It is not mainly from the benevolence of the brewer, the baker and the butcher that we look for our daily meal; although, if we were unlucky enough to be destitute, we might hope that they have some of that natural human instinct that only Adam Smith is unable to see. It is from their own self-respect, and, even more, from their respect for their trade. People who feel that they are doing something good by preparing the food and the drink of the rest of mankind will apply themselves to the job; people who think of their own self-interest will do the least possible work and cut corners. And it follows that the person who has his own self-interest in mind will not even be as successful as the person who is willing to waste some time and some work, but wants to make sure that his work is of the best quality.

And there is yet another and deeper point. The city of Milan - one of the economic engines of the richest continent in the world, and a place where people know and have always known about wealth and success - has recently held a city-wide competition to find the best ten shop workers in town. A hundred were shortlisted, from businesses as different as fashion and flea markets, ice-cream stores and motorbike shops, butchers and goldsmiths. There were very different types: a former police sergeant who had gone on to be floor manager for a major fashion store, a Japanese man who had come to Milan apparently only out of love for male fashion design, a raspy-throated motorbike expert, a man who managed a xerox machine in the town's university quarter, a labourer in a small corner shop. A few things turned up over and over again, in spite of the immensely different fields covered: favourite shop workers worked hard, did not rush the customer, had the details of all the goods in the store at their fingertips, their advice was reliable, they did not make impecunious customers feel bad as compared with millionaires. Some made a special effort: three (including the corner shop employee) carried the shopping for elderly customers, even to their homes. Most were praised for finding solutions that would not cost too much but gave the customers exactly what they wanted; some for enthusiasm, some for restraint. But there is one feature that turned up in every one of the one hundred shortlisted, and it was summed up by the only American of the lot, a charming young lady who sells costume jewelry: "I want my customers to leave the shop happier than they came in."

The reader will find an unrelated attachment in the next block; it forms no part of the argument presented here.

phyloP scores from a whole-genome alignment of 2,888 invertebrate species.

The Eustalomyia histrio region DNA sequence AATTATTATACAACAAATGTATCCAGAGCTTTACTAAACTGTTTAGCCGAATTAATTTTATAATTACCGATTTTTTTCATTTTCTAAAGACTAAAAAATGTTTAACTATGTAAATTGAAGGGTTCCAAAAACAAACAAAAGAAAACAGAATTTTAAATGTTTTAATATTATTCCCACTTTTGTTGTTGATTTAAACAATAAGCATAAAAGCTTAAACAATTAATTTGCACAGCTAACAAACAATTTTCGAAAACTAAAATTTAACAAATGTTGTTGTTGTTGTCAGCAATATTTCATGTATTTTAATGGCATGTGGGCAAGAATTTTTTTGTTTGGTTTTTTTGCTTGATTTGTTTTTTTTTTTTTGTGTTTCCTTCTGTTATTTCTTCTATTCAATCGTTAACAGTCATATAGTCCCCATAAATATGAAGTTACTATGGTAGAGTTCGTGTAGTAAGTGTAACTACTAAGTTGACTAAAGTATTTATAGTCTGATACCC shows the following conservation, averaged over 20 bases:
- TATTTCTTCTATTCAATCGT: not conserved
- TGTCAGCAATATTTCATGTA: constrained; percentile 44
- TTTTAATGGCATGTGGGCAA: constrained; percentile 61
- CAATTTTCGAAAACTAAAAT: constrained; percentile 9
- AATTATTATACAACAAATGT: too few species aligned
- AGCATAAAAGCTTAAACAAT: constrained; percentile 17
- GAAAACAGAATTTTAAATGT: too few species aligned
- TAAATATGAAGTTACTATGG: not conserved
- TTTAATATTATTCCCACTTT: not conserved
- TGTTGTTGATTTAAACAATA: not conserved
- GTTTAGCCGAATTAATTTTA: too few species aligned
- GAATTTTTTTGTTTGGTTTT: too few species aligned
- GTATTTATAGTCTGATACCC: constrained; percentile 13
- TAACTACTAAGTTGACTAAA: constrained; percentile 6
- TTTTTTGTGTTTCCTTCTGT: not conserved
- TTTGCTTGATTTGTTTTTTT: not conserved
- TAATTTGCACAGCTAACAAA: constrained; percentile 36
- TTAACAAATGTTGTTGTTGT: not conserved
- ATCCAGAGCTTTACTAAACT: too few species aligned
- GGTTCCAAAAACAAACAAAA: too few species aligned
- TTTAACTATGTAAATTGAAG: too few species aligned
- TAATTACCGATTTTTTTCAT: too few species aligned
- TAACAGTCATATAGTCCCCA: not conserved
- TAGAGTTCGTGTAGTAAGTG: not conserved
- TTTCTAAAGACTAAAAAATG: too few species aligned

Successful shop workers, shop workers who get customers to come again and again, are those who take a personal interest, who - in the words of many on the shortlist - make customers feel like friends. Buying and selling is a social business, and the whole person is engaged in it. I spoke of what delights the brewer's heart, but surely there is something even more significant - and daily - even than a reputation for excellence; and that is to see the regulars come back, smiling at you as often as not as they come, slowly growing in numbers year after year as your pub's reputation grows, chatting to each other, telling you their troubles. Money is the last consideration for any successful business; it is at best a tool for achieving all the rest - sound product pleasantly sold, a solid and growing reputation, the life of a self-respecting, satisfied worker.

Indeed, the main function of money is to serve as a tangible counter for good service and good product. Money represents value, and is given for value received. If I have been well served, I have no problem with paying a price, indeed I would feel a bit like a thief if I did not. In some trades, it is habitual to add a tip or gratification according to the satisfaction one has had in the product and service, but whether or not this is acceptable, money is the tangible evidence of the customer's satisfaction. Its main purpose, therefore, is to certify to the producer that their work and products are valued. So, to rephrase one last time Adam Smith's fallacious phrase, It is not from the benevolence of the butcher, the brewer, or the baker that we expect our dinner, but from our own gratitude and honesty in properly compensating good work well done and well offered.

Because Adam Smith was mired in the dreary, valueless world of "self-interest", he could not insert the obvious in his work. So he resorted to the obviously fallacious labour theory of value, whereby money stands for the value of the work that went into the object being purchased - and a child could answer that a jeweller and a baker can put the same amount of work and price it very differently. Indeed, the baker himself can price his own work very differently according to the quality of the bread, even though the amount of work is largely the same.